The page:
In making their awards, APWA took a number of criteria into account, the main one being the significance of the project on the quality of life. Others included the improvements and advancement provided, how well the project addressed public needs and met the defined objectives, the degree of difficulty overcome, the level of innovation and the awareness and protection of the natural and social environment. Consideration was also given to projects which broke new ground or advanced professional and industrial standards.

The project had made a 95% reduction in the amount of wastewater solids entering Santa Monica Bay, improving the local marine habitat, particularly around the sludge outfall, and fostered co-operation between the City, public, regulatory agencies and government. All of these factors weighed heavily in favor of the project, which APWA described as one of the great environmental achievements of the 20th Century.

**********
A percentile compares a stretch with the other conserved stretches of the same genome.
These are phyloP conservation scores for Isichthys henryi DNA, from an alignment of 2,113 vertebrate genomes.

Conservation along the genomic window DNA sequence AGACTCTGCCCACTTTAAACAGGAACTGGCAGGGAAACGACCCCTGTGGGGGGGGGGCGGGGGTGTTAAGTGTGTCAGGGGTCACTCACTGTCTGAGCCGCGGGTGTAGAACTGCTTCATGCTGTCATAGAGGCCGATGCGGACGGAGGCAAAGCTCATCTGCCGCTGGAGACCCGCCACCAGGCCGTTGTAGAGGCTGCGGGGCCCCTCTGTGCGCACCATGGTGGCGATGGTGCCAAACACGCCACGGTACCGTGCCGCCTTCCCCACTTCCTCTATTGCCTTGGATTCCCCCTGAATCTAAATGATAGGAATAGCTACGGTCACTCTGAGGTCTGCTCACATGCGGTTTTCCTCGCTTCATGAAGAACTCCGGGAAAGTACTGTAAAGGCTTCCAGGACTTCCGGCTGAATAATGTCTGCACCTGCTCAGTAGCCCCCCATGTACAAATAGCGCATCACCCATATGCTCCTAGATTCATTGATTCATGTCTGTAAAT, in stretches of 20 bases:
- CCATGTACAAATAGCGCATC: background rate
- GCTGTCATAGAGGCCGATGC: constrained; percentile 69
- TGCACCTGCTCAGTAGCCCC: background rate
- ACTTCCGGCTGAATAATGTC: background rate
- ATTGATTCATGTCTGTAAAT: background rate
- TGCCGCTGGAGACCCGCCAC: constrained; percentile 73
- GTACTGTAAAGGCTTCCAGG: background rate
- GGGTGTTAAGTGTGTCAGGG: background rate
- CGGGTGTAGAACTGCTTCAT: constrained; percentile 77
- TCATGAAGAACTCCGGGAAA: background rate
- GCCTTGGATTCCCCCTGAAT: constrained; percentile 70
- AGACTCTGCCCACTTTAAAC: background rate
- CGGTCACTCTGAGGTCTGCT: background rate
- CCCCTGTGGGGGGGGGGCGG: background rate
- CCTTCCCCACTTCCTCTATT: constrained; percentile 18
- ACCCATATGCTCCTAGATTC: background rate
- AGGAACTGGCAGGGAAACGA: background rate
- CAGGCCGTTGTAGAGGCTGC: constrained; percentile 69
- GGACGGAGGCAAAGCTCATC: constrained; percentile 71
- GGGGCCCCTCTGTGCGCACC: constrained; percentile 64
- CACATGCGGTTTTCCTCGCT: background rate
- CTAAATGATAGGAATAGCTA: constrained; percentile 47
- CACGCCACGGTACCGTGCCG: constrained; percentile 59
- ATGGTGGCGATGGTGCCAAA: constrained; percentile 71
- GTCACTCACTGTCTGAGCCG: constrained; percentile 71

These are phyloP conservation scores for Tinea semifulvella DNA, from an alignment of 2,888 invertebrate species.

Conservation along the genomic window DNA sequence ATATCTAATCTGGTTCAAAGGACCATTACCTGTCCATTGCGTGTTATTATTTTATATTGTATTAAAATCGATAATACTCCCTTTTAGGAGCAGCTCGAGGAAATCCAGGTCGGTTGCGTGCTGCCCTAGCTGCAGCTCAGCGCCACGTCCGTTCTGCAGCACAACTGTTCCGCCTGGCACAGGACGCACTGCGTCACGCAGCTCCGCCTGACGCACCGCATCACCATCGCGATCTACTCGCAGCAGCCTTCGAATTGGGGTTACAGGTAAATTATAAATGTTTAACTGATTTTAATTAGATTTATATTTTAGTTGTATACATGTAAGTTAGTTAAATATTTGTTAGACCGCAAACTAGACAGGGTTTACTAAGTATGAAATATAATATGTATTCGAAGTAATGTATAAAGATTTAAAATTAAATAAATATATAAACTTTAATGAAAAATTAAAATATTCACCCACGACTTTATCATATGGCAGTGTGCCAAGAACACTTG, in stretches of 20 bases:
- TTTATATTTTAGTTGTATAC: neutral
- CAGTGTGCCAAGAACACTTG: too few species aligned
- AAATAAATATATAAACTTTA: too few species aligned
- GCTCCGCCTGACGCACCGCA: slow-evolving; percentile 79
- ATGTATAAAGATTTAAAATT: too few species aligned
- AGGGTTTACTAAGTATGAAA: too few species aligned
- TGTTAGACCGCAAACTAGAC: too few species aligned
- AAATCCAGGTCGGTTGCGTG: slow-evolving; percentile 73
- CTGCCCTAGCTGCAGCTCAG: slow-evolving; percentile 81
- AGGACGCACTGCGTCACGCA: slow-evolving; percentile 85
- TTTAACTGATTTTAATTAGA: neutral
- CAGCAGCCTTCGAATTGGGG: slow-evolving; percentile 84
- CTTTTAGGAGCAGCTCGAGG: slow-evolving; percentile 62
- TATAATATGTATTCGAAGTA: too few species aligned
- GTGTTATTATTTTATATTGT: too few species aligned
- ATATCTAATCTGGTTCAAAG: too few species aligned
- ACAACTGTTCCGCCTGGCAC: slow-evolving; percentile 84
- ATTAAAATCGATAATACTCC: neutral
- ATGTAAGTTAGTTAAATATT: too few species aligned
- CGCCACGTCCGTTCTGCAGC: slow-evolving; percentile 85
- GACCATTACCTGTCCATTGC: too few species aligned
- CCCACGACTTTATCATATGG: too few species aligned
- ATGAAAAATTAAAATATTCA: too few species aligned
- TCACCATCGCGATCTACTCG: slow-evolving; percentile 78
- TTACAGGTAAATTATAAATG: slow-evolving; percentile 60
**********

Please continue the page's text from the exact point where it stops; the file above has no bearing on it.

The plant is owned by the City of Los Angeles and operated by the Bureau of Sanitation. The principal regulators are the US Federal Environmental Protection Agency and the LA Regional Water Quality Control Board. The design engineering team was Daniel Mann Johnson & Mendenhall and Black & Veatch. Kiewit Pacific were responsible for Phase I of the secondary treatment, the WAS thickening and digester screening facilities. The phase II main contractor was the Tutor-Saliba-Perini-Scott Joint Venture. M.A. Mortenson were responsible for the technical support facility and the modernization of the primary treatment. Other contractors included Dillingham/Ray Wilson and Harris Contracting. American pipe provided ductile iron pipework and Murphys Industrial supplied coatings.